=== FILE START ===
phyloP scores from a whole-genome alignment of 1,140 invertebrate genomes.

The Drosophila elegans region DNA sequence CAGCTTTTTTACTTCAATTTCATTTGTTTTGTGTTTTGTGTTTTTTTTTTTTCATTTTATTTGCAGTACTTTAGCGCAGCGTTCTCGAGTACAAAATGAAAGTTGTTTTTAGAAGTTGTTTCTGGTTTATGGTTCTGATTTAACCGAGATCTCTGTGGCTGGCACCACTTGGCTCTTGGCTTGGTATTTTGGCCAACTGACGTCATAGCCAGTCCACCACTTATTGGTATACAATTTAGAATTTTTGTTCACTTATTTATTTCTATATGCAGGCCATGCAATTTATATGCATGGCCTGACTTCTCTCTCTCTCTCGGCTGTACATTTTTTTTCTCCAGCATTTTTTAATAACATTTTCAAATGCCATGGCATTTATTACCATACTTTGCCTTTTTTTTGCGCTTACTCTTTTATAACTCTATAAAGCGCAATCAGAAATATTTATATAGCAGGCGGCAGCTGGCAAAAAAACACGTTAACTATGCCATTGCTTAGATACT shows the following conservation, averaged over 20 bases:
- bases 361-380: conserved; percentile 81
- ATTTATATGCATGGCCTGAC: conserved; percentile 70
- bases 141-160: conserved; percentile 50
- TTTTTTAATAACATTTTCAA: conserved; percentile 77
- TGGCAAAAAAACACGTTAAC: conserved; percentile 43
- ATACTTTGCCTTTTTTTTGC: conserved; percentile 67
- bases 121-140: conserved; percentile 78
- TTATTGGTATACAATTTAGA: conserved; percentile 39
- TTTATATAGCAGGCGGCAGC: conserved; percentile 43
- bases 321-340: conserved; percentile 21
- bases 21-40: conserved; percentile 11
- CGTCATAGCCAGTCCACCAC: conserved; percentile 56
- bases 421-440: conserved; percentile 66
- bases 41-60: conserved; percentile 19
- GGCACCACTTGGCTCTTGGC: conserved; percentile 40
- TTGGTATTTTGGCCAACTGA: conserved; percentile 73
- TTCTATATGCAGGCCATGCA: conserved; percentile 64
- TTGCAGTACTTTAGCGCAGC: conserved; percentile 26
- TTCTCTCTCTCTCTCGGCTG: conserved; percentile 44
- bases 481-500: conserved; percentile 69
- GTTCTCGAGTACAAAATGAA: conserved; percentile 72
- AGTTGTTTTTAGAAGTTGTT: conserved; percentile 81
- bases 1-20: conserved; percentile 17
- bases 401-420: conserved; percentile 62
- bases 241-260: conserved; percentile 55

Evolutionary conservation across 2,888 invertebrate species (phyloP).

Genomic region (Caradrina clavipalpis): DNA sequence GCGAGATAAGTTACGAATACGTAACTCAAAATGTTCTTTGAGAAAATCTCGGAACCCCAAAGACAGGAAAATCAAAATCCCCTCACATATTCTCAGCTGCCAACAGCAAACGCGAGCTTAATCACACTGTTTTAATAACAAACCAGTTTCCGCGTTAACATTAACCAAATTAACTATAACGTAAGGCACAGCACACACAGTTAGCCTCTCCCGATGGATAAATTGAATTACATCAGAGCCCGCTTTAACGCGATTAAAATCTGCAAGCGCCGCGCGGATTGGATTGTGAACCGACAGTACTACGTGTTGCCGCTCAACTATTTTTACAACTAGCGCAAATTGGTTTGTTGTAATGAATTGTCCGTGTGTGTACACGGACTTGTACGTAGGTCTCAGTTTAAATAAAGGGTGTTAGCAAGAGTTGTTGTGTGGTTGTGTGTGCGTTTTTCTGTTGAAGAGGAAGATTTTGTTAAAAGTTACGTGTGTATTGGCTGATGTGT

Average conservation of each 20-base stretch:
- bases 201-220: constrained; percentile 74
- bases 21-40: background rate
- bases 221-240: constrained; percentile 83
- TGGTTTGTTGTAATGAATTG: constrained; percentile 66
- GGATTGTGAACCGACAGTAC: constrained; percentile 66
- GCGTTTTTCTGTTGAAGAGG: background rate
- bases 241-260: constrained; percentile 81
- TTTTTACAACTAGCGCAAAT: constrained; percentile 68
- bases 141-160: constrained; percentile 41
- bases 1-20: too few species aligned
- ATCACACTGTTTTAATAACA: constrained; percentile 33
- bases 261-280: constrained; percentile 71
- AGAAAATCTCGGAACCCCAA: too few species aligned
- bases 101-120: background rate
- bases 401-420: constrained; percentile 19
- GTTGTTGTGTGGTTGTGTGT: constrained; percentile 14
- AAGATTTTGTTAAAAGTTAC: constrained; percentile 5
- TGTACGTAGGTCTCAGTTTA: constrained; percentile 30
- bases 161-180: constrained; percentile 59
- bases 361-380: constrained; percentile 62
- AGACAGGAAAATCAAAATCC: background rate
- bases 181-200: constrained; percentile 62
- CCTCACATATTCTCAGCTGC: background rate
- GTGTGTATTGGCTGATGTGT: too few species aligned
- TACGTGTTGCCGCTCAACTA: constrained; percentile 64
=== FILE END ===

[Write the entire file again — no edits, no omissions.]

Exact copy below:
phyloP scores from a whole-genome alignment of 1,140 invertebrate genomes.

The Drosophila elegans region DNA sequence CAGCTTTTTTACTTCAATTTCATTTGTTTTGTGTTTTGTGTTTTTTTTTTTTCATTTTATTTGCAGTACTTTAGCGCAGCGTTCTCGAGTACAAAATGAAAGTTGTTTTTAGAAGTTGTTTCTGGTTTATGGTTCTGATTTAACCGAGATCTCTGTGGCTGGCACCACTTGGCTCTTGGCTTGGTATTTTGGCCAACTGACGTCATAGCCAGTCCACCACTTATTGGTATACAATTTAGAATTTTTGTTCACTTATTTATTTCTATATGCAGGCCATGCAATTTATATGCATGGCCTGACTTCTCTCTCTCTCTCGGCTGTACATTTTTTTTCTCCAGCATTTTTTAATAACATTTTCAAATGCCATGGCATTTATTACCATACTTTGCCTTTTTTTTGCGCTTACTCTTTTATAACTCTATAAAGCGCAATCAGAAATATTTATATAGCAGGCGGCAGCTGGCAAAAAAACACGTTAACTATGCCATTGCTTAGATACT shows the following conservation, averaged over 20 bases:
- bases 361-380: conserved; percentile 81
- ATTTATATGCATGGCCTGAC: conserved; percentile 70
- bases 141-160: conserved; percentile 50
- TTTTTTAATAACATTTTCAA: conserved; percentile 77
- TGGCAAAAAAACACGTTAAC: conserved; percentile 43
- ATACTTTGCCTTTTTTTTGC: conserved; percentile 67
- bases 121-140: conserved; percentile 78
- TTATTGGTATACAATTTAGA: conserved; percentile 39
- TTTATATAGCAGGCGGCAGC: conserved; percentile 43
- bases 321-340: conserved; percentile 21
- bases 21-40: conserved; percentile 11
- CGTCATAGCCAGTCCACCAC: conserved; percentile 56
- bases 421-440: conserved; percentile 66
- bases 41-60: conserved; percentile 19
- GGCACCACTTGGCTCTTGGC: conserved; percentile 40
- TTGGTATTTTGGCCAACTGA: conserved; percentile 73
- TTCTATATGCAGGCCATGCA: conserved; percentile 64
- TTGCAGTACTTTAGCGCAGC: conserved; percentile 26
- TTCTCTCTCTCTCTCGGCTG: conserved; percentile 44
- bases 481-500: conserved; percentile 69
- GTTCTCGAGTACAAAATGAA: conserved; percentile 72
- AGTTGTTTTTAGAAGTTGTT: conserved; percentile 81
- bases 1-20: conserved; percentile 17
- bases 401-420: conserved; percentile 62
- bases 241-260: conserved; percentile 55

Evolutionary conservation across 2,888 invertebrate species (phyloP).

Genomic region (Caradrina clavipalpis): DNA sequence GCGAGATAAGTTACGAATACGTAACTCAAAATGTTCTTTGAGAAAATCTCGGAACCCCAAAGACAGGAAAATCAAAATCCCCTCACATATTCTCAGCTGCCAACAGCAAACGCGAGCTTAATCACACTGTTTTAATAACAAACCAGTTTCCGCGTTAACATTAACCAAATTAACTATAACGTAAGGCACAGCACACACAGTTAGCCTCTCCCGATGGATAAATTGAATTACATCAGAGCCCGCTTTAACGCGATTAAAATCTGCAAGCGCCGCGCGGATTGGATTGTGAACCGACAGTACTACGTGTTGCCGCTCAACTATTTTTACAACTAGCGCAAATTGGTTTGTTGTAATGAATTGTCCGTGTGTGTACACGGACTTGTACGTAGGTCTCAGTTTAAATAAAGGGTGTTAGCAAGAGTTGTTGTGTGGTTGTGTGTGCGTTTTTCTGTTGAAGAGGAAGATTTTGTTAAAAGTTACGTGTGTATTGGCTGATGTGT

Average conservation of each 20-base stretch:
- bases 201-220: constrained; percentile 74
- bases 21-40: background rate
- bases 221-240: constrained; percentile 83
- TGGTTTGTTGTAATGAATTG: constrained; percentile 66
- GGATTGTGAACCGACAGTAC: constrained; percentile 66
- GCGTTTTTCTGTTGAAGAGG: background rate
- bases 241-260: constrained; percentile 81
- TTTTTACAACTAGCGCAAAT: constrained; percentile 68
- bases 141-160: constrained; percentile 41
- bases 1-20: too few species aligned
- ATCACACTGTTTTAATAACA: constrained; percentile 33
- bases 261-280: constrained; percentile 71
- AGAAAATCTCGGAACCCCAA: too few species aligned
- bases 101-120: background rate
- bases 401-420: constrained; percentile 19
- GTTGTTGTGTGGTTGTGTGT: constrained; percentile 14
- AAGATTTTGTTAAAAGTTAC: constrained; percentile 5
- TGTACGTAGGTCTCAGTTTA: constrained; percentile 30
- bases 161-180: constrained; percentile 59
- bases 361-380: constrained; percentile 62
- AGACAGGAAAATCAAAATCC: background rate
- bases 181-200: constrained; percentile 62
- CCTCACATATTCTCAGCTGC: background rate
- GTGTGTATTGGCTGATGTGT: too few species aligned
- TACGTGTTGCCGCTCAACTA: constrained; percentile 64